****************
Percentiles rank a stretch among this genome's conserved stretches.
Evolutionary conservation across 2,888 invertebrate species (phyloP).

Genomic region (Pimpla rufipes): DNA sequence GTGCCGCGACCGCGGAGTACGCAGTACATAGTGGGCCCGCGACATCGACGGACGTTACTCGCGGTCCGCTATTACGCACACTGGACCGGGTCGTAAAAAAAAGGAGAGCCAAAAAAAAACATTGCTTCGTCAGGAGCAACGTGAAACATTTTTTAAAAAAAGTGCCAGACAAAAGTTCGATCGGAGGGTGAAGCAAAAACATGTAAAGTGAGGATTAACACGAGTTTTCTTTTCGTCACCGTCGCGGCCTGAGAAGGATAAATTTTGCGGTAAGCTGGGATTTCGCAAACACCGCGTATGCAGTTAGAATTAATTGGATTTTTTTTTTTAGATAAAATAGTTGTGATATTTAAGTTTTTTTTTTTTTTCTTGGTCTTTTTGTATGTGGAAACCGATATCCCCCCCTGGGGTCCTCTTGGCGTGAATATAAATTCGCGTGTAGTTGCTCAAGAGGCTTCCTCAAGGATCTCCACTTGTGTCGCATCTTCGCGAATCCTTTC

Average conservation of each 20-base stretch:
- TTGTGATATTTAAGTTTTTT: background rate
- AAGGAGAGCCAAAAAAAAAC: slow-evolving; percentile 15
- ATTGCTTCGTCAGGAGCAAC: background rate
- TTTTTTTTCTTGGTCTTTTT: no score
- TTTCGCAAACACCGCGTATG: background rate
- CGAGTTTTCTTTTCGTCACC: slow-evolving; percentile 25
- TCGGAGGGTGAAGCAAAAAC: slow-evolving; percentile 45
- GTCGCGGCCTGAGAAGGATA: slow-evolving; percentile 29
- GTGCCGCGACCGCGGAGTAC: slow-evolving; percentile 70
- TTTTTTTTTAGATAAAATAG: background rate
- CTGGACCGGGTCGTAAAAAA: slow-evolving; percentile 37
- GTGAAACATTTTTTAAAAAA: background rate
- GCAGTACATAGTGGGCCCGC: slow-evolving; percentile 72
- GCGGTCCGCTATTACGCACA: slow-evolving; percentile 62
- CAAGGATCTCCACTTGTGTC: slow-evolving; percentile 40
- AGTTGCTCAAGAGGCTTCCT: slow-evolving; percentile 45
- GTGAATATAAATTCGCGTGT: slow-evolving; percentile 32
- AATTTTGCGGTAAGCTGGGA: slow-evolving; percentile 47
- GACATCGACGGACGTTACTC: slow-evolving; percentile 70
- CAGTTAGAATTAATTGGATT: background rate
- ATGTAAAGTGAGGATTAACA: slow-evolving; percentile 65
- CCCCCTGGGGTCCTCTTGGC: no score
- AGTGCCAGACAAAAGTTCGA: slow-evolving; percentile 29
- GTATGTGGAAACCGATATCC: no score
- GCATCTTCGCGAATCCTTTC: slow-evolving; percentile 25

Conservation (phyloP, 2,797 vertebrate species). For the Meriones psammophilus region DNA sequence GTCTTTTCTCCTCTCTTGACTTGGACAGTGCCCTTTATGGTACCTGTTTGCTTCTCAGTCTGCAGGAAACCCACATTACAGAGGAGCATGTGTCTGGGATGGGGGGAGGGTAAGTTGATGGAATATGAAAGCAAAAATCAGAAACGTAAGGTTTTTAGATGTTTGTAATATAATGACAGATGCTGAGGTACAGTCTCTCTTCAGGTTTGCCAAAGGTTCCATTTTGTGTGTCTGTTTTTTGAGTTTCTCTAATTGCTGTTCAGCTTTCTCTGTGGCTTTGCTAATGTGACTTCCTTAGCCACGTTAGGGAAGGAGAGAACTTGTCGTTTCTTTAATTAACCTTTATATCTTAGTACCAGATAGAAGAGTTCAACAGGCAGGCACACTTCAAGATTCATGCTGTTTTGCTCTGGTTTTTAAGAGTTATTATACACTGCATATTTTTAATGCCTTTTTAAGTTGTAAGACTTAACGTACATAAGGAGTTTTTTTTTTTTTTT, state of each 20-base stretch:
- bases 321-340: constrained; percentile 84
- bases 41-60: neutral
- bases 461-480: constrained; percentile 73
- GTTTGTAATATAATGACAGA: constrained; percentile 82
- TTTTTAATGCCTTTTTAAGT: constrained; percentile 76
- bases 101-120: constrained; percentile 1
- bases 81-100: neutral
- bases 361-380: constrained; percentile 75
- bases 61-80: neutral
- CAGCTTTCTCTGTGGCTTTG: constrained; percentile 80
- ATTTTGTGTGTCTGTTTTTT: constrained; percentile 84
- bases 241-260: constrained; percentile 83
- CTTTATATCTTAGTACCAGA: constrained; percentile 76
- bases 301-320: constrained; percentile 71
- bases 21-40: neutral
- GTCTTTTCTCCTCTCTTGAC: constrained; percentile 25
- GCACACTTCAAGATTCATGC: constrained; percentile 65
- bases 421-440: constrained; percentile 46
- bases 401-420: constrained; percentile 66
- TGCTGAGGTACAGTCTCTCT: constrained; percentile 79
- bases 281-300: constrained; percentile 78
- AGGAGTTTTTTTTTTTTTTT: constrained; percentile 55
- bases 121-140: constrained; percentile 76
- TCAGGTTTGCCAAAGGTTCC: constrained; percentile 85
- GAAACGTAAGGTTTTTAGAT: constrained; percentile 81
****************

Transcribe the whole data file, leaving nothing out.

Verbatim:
Percentiles rank a stretch among this genome's conserved stretches.
Evolutionary conservation across 2,888 invertebrate species (phyloP).

Genomic region (Pimpla rufipes): DNA sequence GTGCCGCGACCGCGGAGTACGCAGTACATAGTGGGCCCGCGACATCGACGGACGTTACTCGCGGTCCGCTATTACGCACACTGGACCGGGTCGTAAAAAAAAGGAGAGCCAAAAAAAAACATTGCTTCGTCAGGAGCAACGTGAAACATTTTTTAAAAAAAGTGCCAGACAAAAGTTCGATCGGAGGGTGAAGCAAAAACATGTAAAGTGAGGATTAACACGAGTTTTCTTTTCGTCACCGTCGCGGCCTGAGAAGGATAAATTTTGCGGTAAGCTGGGATTTCGCAAACACCGCGTATGCAGTTAGAATTAATTGGATTTTTTTTTTTAGATAAAATAGTTGTGATATTTAAGTTTTTTTTTTTTTTCTTGGTCTTTTTGTATGTGGAAACCGATATCCCCCCCTGGGGTCCTCTTGGCGTGAATATAAATTCGCGTGTAGTTGCTCAAGAGGCTTCCTCAAGGATCTCCACTTGTGTCGCATCTTCGCGAATCCTTTC

Average conservation of each 20-base stretch:
- TTGTGATATTTAAGTTTTTT: background rate
- AAGGAGAGCCAAAAAAAAAC: slow-evolving; percentile 15
- ATTGCTTCGTCAGGAGCAAC: background rate
- TTTTTTTTCTTGGTCTTTTT: no score
- TTTCGCAAACACCGCGTATG: background rate
- CGAGTTTTCTTTTCGTCACC: slow-evolving; percentile 25
- TCGGAGGGTGAAGCAAAAAC: slow-evolving; percentile 45
- GTCGCGGCCTGAGAAGGATA: slow-evolving; percentile 29
- GTGCCGCGACCGCGGAGTAC: slow-evolving; percentile 70
- TTTTTTTTTAGATAAAATAG: background rate
- CTGGACCGGGTCGTAAAAAA: slow-evolving; percentile 37
- GTGAAACATTTTTTAAAAAA: background rate
- GCAGTACATAGTGGGCCCGC: slow-evolving; percentile 72
- GCGGTCCGCTATTACGCACA: slow-evolving; percentile 62
- CAAGGATCTCCACTTGTGTC: slow-evolving; percentile 40
- AGTTGCTCAAGAGGCTTCCT: slow-evolving; percentile 45
- GTGAATATAAATTCGCGTGT: slow-evolving; percentile 32
- AATTTTGCGGTAAGCTGGGA: slow-evolving; percentile 47
- GACATCGACGGACGTTACTC: slow-evolving; percentile 70
- CAGTTAGAATTAATTGGATT: background rate
- ATGTAAAGTGAGGATTAACA: slow-evolving; percentile 65
- CCCCCTGGGGTCCTCTTGGC: no score
- AGTGCCAGACAAAAGTTCGA: slow-evolving; percentile 29
- GTATGTGGAAACCGATATCC: no score
- GCATCTTCGCGAATCCTTTC: slow-evolving; percentile 25

Conservation (phyloP, 2,797 vertebrate species). For the Meriones psammophilus region DNA sequence GTCTTTTCTCCTCTCTTGACTTGGACAGTGCCCTTTATGGTACCTGTTTGCTTCTCAGTCTGCAGGAAACCCACATTACAGAGGAGCATGTGTCTGGGATGGGGGGAGGGTAAGTTGATGGAATATGAAAGCAAAAATCAGAAACGTAAGGTTTTTAGATGTTTGTAATATAATGACAGATGCTGAGGTACAGTCTCTCTTCAGGTTTGCCAAAGGTTCCATTTTGTGTGTCTGTTTTTTGAGTTTCTCTAATTGCTGTTCAGCTTTCTCTGTGGCTTTGCTAATGTGACTTCCTTAGCCACGTTAGGGAAGGAGAGAACTTGTCGTTTCTTTAATTAACCTTTATATCTTAGTACCAGATAGAAGAGTTCAACAGGCAGGCACACTTCAAGATTCATGCTGTTTTGCTCTGGTTTTTAAGAGTTATTATACACTGCATATTTTTAATGCCTTTTTAAGTTGTAAGACTTAACGTACATAAGGAGTTTTTTTTTTTTTTT, state of each 20-base stretch:
- bases 321-340: constrained; percentile 84
- bases 41-60: neutral
- bases 461-480: constrained; percentile 73
- GTTTGTAATATAATGACAGA: constrained; percentile 82
- TTTTTAATGCCTTTTTAAGT: constrained; percentile 76
- bases 101-120: constrained; percentile 1
- bases 81-100: neutral
- bases 361-380: constrained; percentile 75
- bases 61-80: neutral
- CAGCTTTCTCTGTGGCTTTG: constrained; percentile 80
- ATTTTGTGTGTCTGTTTTTT: constrained; percentile 84
- bases 241-260: constrained; percentile 83
- CTTTATATCTTAGTACCAGA: constrained; percentile 76
- bases 301-320: constrained; percentile 71
- bases 21-40: neutral
- GTCTTTTCTCCTCTCTTGAC: constrained; percentile 25
- GCACACTTCAAGATTCATGC: constrained; percentile 65
- bases 421-440: constrained; percentile 46
- bases 401-420: constrained; percentile 66
- TGCTGAGGTACAGTCTCTCT: constrained; percentile 79
- bases 281-300: constrained; percentile 78
- AGGAGTTTTTTTTTTTTTTT: constrained; percentile 55
- bases 121-140: constrained; percentile 76
- TCAGGTTTGCCAAAGGTTCC: constrained; percentile 85
- GAAACGTAAGGTTTTTAGAT: constrained; percentile 81